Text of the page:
After years of prioritizing digital transformation and focusing on innovation, many CIOs are reporting that their No. 1 goal now is supporting operational efficiency.’s 2023 State of the CIO report, its 22nd such annual survey, showed that more CIOs today are seeing improved operational efficiency as the top imperative.

Some 45% of respondents listed “increasing operational efficiency” as a business need driving their IT agenda, propelling it to the top spot on the list of business initiatives driving IT budgets today, besting other critical business needs such as increasing cybersecurity protections, furthering transformation, and even improving profitability.

But IT leaders say there a host of other business needs shaping IT initiatives today that are not only nearly as important as driving operational efficiency but are frequently supportive of it.

That’s what Matt Mead, CTO of the technology modernization firm SPR, sees in the market.

“Driving efficiency is very much on everyone’s minds,” he says, while quickly adding that CIOs are investing in technologies that help them address multiple business needs. He cites automation as a case in point, noting that the technology can transform processes as well as improve customer and employee experiences, all while creating more efficient operations. Cloud migrations and data analytics projects do much the same, Mead says.

Top 15 business needs driving IT spend

The State of the CIO survey asked 837 IT leaders and 201 line-of-business (LOB) participants a range of questions regarding their current and future IT strategies, with 56% reporting that they expected their overall IT budgets to increase this year. In terms of business initiatives driving their IT spending this year, the top 15 enterprise needs are:

Increasing operational efficiency: 45%

Increasing cybersecurity protections: 44%

Transforming existing business processes: 38%

Improving the customer experience: 36%

Improving profitability: 27%

Increasing employee productivity: 25%

New product development: 22%

Increasing topline revenue for the business: 20%

Developing new digital revenue streams: 19%

Improving/optimizing the employee experience: 19%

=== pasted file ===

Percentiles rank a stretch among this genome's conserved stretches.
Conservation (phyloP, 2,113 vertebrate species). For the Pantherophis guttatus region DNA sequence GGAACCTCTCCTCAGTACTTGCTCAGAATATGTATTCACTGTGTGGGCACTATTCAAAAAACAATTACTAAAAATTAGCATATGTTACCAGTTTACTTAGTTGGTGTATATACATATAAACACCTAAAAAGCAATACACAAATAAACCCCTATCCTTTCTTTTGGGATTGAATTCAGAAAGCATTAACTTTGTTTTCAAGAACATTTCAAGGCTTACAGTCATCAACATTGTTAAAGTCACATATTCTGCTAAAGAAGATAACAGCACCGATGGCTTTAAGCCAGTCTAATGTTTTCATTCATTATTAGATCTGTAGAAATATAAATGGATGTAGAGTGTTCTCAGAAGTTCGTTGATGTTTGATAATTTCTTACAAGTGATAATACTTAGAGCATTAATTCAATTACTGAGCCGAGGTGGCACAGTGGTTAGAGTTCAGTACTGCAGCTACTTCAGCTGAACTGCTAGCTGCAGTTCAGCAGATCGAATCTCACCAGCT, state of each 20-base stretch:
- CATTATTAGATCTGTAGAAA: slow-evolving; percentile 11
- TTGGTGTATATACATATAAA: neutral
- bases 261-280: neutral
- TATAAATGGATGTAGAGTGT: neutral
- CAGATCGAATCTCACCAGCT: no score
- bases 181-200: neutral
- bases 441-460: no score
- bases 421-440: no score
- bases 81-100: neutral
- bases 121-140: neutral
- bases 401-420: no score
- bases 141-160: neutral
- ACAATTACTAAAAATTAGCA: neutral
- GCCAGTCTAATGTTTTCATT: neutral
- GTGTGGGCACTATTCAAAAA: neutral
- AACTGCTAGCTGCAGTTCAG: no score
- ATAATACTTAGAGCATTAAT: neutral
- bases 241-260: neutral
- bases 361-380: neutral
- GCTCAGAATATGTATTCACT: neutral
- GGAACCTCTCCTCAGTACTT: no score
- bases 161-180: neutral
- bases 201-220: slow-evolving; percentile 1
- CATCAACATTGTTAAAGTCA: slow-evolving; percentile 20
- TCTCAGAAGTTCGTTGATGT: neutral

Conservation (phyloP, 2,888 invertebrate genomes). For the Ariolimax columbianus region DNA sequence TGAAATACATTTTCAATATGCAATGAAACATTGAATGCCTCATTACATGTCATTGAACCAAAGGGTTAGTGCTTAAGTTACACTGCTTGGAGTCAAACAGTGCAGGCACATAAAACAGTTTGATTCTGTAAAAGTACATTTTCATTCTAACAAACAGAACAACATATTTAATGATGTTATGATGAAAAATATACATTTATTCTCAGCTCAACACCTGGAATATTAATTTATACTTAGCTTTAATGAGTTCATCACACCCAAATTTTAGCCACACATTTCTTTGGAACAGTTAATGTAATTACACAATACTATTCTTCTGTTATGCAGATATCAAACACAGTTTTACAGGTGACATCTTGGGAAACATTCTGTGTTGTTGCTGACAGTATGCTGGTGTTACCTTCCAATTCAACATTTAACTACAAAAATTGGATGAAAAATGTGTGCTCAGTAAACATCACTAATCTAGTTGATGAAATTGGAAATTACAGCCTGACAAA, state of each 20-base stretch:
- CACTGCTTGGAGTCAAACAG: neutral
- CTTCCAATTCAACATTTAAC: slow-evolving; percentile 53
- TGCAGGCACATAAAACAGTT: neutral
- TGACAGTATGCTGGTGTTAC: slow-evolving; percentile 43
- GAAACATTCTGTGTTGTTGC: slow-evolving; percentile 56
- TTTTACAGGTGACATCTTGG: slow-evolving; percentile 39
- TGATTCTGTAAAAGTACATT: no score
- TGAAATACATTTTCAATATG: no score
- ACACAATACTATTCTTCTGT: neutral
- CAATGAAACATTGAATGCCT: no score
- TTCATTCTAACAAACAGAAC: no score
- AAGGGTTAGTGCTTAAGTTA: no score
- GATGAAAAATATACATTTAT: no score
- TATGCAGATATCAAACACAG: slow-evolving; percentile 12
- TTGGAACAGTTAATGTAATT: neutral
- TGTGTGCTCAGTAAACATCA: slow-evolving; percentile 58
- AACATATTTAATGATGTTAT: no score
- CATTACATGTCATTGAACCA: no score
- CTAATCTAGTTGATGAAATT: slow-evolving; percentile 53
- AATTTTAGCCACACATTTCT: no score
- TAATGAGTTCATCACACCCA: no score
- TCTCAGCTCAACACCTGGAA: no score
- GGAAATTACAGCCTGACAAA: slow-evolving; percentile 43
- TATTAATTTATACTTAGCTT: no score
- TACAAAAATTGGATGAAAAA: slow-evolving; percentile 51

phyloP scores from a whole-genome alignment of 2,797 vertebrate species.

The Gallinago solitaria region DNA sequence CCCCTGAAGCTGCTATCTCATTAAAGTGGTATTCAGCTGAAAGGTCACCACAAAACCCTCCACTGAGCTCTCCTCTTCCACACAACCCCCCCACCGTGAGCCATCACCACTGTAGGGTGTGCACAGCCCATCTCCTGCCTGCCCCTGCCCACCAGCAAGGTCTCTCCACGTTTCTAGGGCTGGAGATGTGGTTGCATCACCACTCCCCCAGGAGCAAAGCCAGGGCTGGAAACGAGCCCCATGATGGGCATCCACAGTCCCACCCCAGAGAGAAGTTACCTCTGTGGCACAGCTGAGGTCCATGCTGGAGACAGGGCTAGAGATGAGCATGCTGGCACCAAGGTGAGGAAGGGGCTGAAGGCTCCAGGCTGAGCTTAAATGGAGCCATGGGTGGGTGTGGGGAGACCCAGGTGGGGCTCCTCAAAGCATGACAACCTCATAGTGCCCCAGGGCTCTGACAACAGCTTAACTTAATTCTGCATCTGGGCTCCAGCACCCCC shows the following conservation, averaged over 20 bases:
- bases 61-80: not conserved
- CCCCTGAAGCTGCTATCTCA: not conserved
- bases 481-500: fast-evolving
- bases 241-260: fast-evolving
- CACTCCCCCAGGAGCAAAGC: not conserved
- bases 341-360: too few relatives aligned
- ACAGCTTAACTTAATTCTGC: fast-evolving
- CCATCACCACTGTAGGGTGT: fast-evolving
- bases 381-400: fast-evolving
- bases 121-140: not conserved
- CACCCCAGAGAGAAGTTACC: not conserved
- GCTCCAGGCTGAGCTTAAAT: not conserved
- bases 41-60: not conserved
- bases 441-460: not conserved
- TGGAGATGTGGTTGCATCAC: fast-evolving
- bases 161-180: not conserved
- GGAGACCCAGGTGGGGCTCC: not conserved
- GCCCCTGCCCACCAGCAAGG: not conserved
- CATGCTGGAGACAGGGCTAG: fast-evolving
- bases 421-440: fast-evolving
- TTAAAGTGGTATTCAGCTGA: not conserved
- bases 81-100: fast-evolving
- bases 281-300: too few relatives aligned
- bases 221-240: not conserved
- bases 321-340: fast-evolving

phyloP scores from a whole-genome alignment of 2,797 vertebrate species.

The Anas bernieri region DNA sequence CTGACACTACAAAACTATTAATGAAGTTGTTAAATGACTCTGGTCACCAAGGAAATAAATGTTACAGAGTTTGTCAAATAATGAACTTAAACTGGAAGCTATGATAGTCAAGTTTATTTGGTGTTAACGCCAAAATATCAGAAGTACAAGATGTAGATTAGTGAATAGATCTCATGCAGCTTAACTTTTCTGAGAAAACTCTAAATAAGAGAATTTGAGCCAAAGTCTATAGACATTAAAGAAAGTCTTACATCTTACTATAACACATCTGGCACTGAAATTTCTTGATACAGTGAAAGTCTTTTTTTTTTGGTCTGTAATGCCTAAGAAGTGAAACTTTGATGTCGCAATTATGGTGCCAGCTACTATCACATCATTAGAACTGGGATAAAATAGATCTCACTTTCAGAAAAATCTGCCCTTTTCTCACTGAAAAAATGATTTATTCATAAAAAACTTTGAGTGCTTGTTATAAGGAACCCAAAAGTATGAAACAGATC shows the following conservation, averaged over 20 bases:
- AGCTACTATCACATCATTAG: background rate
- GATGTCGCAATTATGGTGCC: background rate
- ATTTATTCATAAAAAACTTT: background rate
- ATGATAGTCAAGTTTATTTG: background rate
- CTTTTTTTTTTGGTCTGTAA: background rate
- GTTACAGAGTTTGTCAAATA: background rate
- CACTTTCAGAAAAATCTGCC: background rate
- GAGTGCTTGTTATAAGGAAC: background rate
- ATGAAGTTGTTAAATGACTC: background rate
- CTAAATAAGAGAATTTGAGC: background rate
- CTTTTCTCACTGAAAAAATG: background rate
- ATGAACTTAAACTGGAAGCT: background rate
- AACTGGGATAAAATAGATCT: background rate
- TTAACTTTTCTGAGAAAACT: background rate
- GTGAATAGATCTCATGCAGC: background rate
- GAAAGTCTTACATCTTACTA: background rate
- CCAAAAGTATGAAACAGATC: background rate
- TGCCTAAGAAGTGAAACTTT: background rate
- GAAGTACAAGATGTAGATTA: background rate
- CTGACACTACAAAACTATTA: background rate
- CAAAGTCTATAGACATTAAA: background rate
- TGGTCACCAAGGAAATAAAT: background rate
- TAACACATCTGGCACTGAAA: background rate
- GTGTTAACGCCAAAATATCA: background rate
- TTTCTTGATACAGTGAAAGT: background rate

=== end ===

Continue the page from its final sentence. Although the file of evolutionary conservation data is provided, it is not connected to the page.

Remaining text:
Enhancing hybrid work technologies: 18%

Improving talent acquisition/retention: 17%

Meeting compliance requirements: 16%

Monetizing company data: 14%

Adhering to environmental, social and governance (ESG) standards: 11%

The top portion of this year’s list varies from last year’s findings in notable ways, with increasing cybersecurity protections having been the top business need driving IT budgets in 2022, followed by increasing operational efficiency, improving customer experience, transforming existing business processes, improving employee productivity, and improving profitability.

The shifts suggest that a portion of enterprises are moving on somewhat from last year’s protection posture in favor of revamping business processes and increasing efficiencies, and that the pandemic’s lens on employee productivity is giving way to an eye on profitability as economic headwinds rise.

Business pressures drive IT

Multiple CIOs across various industries say their IT agendas line up with the State of the CIO Report findings.

Woody Groton, the CIO for Draper, a nonprofit research and development organization, until April 2023, says the IT strategy he had put in place is a testament to that.

“Operational efficiency and profitability and productivity all tie into the business pressures we’re all seeing,” he says, adding CIOs continue to hear calls for IT to help reduce costs and drive efficiencies. “There’s a renewed focus on all this; that’s something I’m experiencing.”

But Groton says the pressure for operational efficiency isn’t about identifying technologies that can help slash costs — as had been the case in the past. Instead, the imperative is to determine how IT can improve operational efficiency while also meeting other key business needs, such as transforming processes and improving customer and employee experiences, he says.

The IT plans Gorton had implemented for 2023 at Draper called for moving the company from an on-prem ERP system to a software-as-a-service option; Groton says such a move enables business units to update existing business processes, with the expectation that the company will enjoy both transformation and improved operational efficiency as a result.